Not a week passes by without the Botswana Police Services speaking to the nation through the media and there is one voice, which has become synonymous with all this. This is the voice of the police spokesman, Assistant Commissioner, Christopher Mbulawa who has been at the helm of the uniformed force communication unit for the past 14 years. The Voice caught up with him last Friday after receiving the Jubilee award from President Seretse Khama Ian Khama for having diligently served the police service, to find out more about him and his job as BPS mouthpiece.

Q. When did you join the Police Force?
I joined the force on October 5 1983 as a constable

Q. Of all the professions, why did you choose this one?
When I was growing up I was a member of the Boy Scouts and I think that was when the interest in uniformed forces started. The real influence however came from the people that I grew up with as most of them later joined the Botswana Defence Force, which I also wanted to join but was discouraged from doing so by my mother. Her disapproval was influenced by the war of liberation in Zimbabwe, which had just ended, and the number of soldiers who had died during the struggle. She therefore believed if I joined the army I would also die.

Q. Besides the influence from your peers then, what did you personally like about the Police force?
I love people and love helping them and joining the force was one of the ways I could actually do that. I must however mention that I nearly lost my dream of being a member of the uniformed forces because of my height. I fell short of the required height by a few centimeters but was saved by my education.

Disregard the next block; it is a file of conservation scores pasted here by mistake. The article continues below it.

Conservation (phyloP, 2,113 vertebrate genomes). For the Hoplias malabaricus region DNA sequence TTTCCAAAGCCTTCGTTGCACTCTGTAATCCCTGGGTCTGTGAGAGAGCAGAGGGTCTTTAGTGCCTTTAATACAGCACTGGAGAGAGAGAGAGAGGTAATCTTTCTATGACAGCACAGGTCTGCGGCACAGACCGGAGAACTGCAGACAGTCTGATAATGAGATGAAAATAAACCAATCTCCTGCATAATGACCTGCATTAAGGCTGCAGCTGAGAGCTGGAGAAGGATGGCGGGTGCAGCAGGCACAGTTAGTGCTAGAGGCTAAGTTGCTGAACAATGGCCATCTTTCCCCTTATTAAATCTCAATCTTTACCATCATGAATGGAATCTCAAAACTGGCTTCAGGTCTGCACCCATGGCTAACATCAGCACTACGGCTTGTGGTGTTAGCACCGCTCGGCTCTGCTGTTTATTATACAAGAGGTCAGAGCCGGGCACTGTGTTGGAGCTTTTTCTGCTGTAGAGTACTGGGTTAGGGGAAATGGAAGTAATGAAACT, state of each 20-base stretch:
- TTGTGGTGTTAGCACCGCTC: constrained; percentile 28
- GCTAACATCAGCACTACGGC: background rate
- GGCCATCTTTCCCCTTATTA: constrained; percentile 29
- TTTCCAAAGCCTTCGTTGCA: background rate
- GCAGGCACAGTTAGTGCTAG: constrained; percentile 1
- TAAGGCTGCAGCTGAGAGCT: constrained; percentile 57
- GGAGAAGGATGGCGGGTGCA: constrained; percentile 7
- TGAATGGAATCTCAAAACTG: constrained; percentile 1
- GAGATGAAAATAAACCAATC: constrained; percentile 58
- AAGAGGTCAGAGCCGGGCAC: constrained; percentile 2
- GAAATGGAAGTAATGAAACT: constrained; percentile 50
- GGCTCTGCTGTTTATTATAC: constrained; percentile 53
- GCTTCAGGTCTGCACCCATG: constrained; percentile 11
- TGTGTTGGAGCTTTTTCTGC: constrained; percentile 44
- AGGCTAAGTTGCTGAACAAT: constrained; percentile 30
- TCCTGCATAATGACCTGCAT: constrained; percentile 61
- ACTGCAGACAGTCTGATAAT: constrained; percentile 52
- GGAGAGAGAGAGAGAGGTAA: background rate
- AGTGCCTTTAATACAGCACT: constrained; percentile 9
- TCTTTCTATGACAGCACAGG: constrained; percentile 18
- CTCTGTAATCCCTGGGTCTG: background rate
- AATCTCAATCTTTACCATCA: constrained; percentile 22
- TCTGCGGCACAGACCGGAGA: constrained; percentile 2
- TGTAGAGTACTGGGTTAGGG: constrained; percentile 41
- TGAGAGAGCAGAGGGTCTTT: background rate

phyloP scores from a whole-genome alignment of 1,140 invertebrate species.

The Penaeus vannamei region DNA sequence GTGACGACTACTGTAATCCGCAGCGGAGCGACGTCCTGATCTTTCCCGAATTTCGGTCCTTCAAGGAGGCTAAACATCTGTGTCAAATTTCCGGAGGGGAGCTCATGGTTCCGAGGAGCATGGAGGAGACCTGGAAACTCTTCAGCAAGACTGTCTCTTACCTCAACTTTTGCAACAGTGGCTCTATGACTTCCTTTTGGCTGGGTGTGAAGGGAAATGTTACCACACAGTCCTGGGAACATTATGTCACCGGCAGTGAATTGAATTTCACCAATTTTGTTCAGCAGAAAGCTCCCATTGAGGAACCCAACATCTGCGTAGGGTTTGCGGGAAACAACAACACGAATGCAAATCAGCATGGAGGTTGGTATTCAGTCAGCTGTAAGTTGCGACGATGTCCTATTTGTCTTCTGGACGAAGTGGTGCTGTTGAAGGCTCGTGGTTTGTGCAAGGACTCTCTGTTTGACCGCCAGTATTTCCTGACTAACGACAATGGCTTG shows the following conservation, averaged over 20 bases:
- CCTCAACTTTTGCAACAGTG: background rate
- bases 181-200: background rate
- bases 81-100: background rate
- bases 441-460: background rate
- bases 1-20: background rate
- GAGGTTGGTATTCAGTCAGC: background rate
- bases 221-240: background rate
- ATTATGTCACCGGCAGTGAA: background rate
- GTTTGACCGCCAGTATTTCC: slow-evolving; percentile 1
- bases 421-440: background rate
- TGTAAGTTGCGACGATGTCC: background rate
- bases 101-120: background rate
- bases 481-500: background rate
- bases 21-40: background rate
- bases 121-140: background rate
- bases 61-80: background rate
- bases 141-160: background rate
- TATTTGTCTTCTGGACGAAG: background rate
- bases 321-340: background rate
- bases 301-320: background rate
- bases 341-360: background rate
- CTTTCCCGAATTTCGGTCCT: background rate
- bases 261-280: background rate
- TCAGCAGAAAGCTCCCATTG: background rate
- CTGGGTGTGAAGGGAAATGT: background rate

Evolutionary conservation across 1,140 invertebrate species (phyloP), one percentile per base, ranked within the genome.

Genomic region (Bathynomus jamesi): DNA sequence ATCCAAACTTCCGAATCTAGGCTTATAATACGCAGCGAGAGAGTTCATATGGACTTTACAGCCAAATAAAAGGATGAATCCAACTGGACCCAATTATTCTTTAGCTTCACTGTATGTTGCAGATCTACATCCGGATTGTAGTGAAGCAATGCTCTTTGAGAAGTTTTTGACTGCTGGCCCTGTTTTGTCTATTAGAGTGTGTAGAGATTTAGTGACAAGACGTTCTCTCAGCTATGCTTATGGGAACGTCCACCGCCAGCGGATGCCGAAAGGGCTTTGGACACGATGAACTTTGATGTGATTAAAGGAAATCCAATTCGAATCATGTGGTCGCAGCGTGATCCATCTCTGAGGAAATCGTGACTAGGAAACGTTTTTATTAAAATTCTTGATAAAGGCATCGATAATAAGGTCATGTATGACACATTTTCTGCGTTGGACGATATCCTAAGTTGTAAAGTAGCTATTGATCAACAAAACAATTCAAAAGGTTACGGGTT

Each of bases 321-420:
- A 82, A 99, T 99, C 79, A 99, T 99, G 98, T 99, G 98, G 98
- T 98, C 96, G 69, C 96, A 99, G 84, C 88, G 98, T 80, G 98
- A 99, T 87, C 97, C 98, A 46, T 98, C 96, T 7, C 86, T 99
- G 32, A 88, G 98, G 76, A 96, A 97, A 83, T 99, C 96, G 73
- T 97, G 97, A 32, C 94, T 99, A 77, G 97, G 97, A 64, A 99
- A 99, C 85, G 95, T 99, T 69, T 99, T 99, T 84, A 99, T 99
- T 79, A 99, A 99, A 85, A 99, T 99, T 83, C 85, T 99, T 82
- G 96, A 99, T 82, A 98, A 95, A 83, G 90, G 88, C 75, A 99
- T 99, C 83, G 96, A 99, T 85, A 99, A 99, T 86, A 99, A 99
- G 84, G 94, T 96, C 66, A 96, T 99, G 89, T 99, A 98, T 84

Q. You are the current Police spokesman; can you take us through the journey of how you landed that position?
In 1986 I was sent to do a journalism training course at Radio Botswana and after that was transferred from Gaborone Central to Police Headquarters. In 1990 I was sent to Harare Polytech to do a diploma in Mass Communication and was then appointed police spokesman in 1996. I however continued pursuing my studies in the field and I was one of the students in the first class of Media Studies at the University of Botswana and graduated with degree in 2006.

Q. Besides being the mouthpiece of the police force, what are some of your duties?
I advice the commissioner on media issues and I liaise with the media if we have events, I am also responsible for issuing press statements and being a go-between the police and members of the public. As a public relations person I also have to make sure that the force is always portrayed in good light.

Q. And what do you enjoy most about this job?
I enjoy working with the media because I understand their environment, I know what deadline means to journalists and I always try to make sure that we give them the information that they need as fast as we can.

Now can you tell us about the medal that was awarded to you today (Friday 6 August) by President Khama
I was given the Jubilee award for having diligently served in the police force for more than 25 years and I feel proud and honored to have received the award as it is not automatic that when one has served for more than 25 years he/she receives it.
(According to the rules of the force the award is an honour awarded to a member of the Botswana Police Service who has served at least 25 years in the Police Force and has shown by his conduct that he is worthy of the honour)

Q. You seem to be excited about this award, is this your first medal from the State President?
This is my first one from Preident Khama but I have received one before from the former president, Festus Mogae which was for long service which I got in 2003.

Q. Talking about state presidents, you have served under the country’s three presidents, the current and the two former statesmen, any comments, any memories?
It has been a wonderful journey and I have enjoyed working under the three Presidents.  I remember one time when I became former President Masire’s reporter for about two weeks as the media was not allowed to be part of the gathering. I did all the writing of the stories and taking pictures and the videos for both the print and the electronic media.